LUHRING AUGUSTINE GALLERY | OCTOBER 28 – DECEMBER 17, 2011
There was a peculiar and unexpected aura on Saturday afternoon upon entering the Luhring Augustine Gallery in West Chelsea. I encountered a wall sculpture made of coiled steel wire, mounted on a simple wooden frame, and hung on the front wall as one entered the premises. I had come to see a selection of early paintings and sculptures by Richard Pousette-Dart from the late 1940s and early ’50s; so what was this tension-filled wire piece doing in the gallery? I took another hard look at it, and suddenly it became clear that Pousette-Dart’s energetically constructed forms were literally wound into this painterly space. The work, “Untitled (The Web),” dated 1950, read like a harbinger, an unknown hieroglyphic code, or a hidden treasure created on the outskirts of the gallery scene in lower Manhattan at that time. I could not avoid thinking that 1950 was a rather exceptional year, as discussed some years earlier by art historian April Kingsley. It was a turning point that defined the importance of Abstract Expressionism. Among other significant works produced by various artists that year, Pollock painted four of his greatest works and Barnett Newman completed his monumental “Vir Heroicus Sublimis.”
Instead of large-scale paintings like these, Pousette-Dart showed that tactile resonance in painting and sculpture could retain a viable and intimate appeal, and that works of abstract art could be made more humbly, not always requiring extravagant pigment or extended bolts of linen to prove significant. This remarkable quality became evident as I moved from one painting to the next, spaced between a selection of densely linear sculptures (I cite the extraordinary, though simple black and white paintings, such as “59th Street Ramp” (1947), “Dragon Head” (1948-50), and “Cloud Sign” (1950)). In each case, Pousette-Dart experiments with pours and spills, with calligraphy and gesture, with saturation of pigment, and with the power of metamorphosis and symbolic mythic forms. Other paintings employ color relationships and overlays, accompanied by linear striations, as in “Angel Forms” (1952–53) and “Sea Birth” (1950). Both suggest marine-life organisms asserting their presence yet engulfed in deep memory, like an ancient source of ecriture. “Bridge Horizon” (1950) illuminates the space like torchlight in a cavern, as does the liberated magic of “Byzantine Door” (1950–52).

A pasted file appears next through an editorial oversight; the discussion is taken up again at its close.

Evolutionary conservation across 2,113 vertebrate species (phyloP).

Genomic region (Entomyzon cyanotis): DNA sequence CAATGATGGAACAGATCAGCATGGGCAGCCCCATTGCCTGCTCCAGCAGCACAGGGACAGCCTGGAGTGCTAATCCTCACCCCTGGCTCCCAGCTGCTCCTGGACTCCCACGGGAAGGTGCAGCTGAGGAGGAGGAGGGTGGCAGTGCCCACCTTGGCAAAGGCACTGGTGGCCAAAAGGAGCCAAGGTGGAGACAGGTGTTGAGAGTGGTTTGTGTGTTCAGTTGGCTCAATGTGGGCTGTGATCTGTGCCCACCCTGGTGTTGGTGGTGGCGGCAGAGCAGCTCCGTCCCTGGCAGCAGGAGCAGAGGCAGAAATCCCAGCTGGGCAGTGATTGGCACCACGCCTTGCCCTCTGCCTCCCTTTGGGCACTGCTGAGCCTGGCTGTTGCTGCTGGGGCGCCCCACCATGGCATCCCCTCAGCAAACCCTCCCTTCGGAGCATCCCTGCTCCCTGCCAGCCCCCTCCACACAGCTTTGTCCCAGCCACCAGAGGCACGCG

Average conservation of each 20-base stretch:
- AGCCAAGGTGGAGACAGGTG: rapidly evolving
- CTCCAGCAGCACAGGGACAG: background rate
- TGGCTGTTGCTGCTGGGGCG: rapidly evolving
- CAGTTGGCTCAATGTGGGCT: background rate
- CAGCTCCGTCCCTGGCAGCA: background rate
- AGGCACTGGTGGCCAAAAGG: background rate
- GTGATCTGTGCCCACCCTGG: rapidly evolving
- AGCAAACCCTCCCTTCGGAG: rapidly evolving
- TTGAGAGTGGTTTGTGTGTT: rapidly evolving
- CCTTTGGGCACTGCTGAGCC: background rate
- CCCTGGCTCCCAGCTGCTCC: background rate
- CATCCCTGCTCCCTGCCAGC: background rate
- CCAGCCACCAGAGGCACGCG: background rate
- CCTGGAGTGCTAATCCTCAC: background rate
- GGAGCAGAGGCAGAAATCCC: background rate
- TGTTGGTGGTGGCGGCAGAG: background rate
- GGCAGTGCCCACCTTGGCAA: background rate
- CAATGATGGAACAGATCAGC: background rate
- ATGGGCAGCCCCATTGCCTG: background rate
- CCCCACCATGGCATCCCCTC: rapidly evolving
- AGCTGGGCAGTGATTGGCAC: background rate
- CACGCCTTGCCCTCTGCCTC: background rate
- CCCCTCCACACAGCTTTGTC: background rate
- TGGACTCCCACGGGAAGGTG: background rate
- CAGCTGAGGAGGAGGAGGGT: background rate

By the early 1950s, Richard Pousette-Dart was an accomplished painter, and was ready to move into his signature, thickly impastoed, large-scale “murals,” which he had been obliged to defer at the outset of his career. In order for this to change, Pousette-Dart was compelled to leave his East River studio and move upstate to the country. Isolating himself from his colleagues, he found a less expensive, more focused environment for his work to evolve. In this sense, his flight was a precursor to Pollock and de Kooning who would eventually make similar departures from the existential angst of 1950s New York. It is questionable, however, whether either of these artists possessed the quality of self-containment shown by Pousette-Dart. Despite his remarkable achievements as a painter, including laudatory exhibitions and awards achieved during his lifetime, it would take time for Pousette-Dart to gain the attention he truly deserved. The magnet of that recognition vibrates consistently in the works shown throughout this exhibition. In fact, the work accomplished at the East River studio set the stage for everything to follow, but for that to happen, the artist had to relinquish something. He had to make a departure in order to find his way.
ContributorRobert C. Morgan
Robert C. Morgan is a writer, international art critic, curator, poet, lecturer, and artist. His most recent book is Clement Greenberg: Late Writings (2003). He holds both an MFA in Sculpture and a Ph.D. in Art History. He is currently Adjunct Professor of Fine Art at Pratt Institute.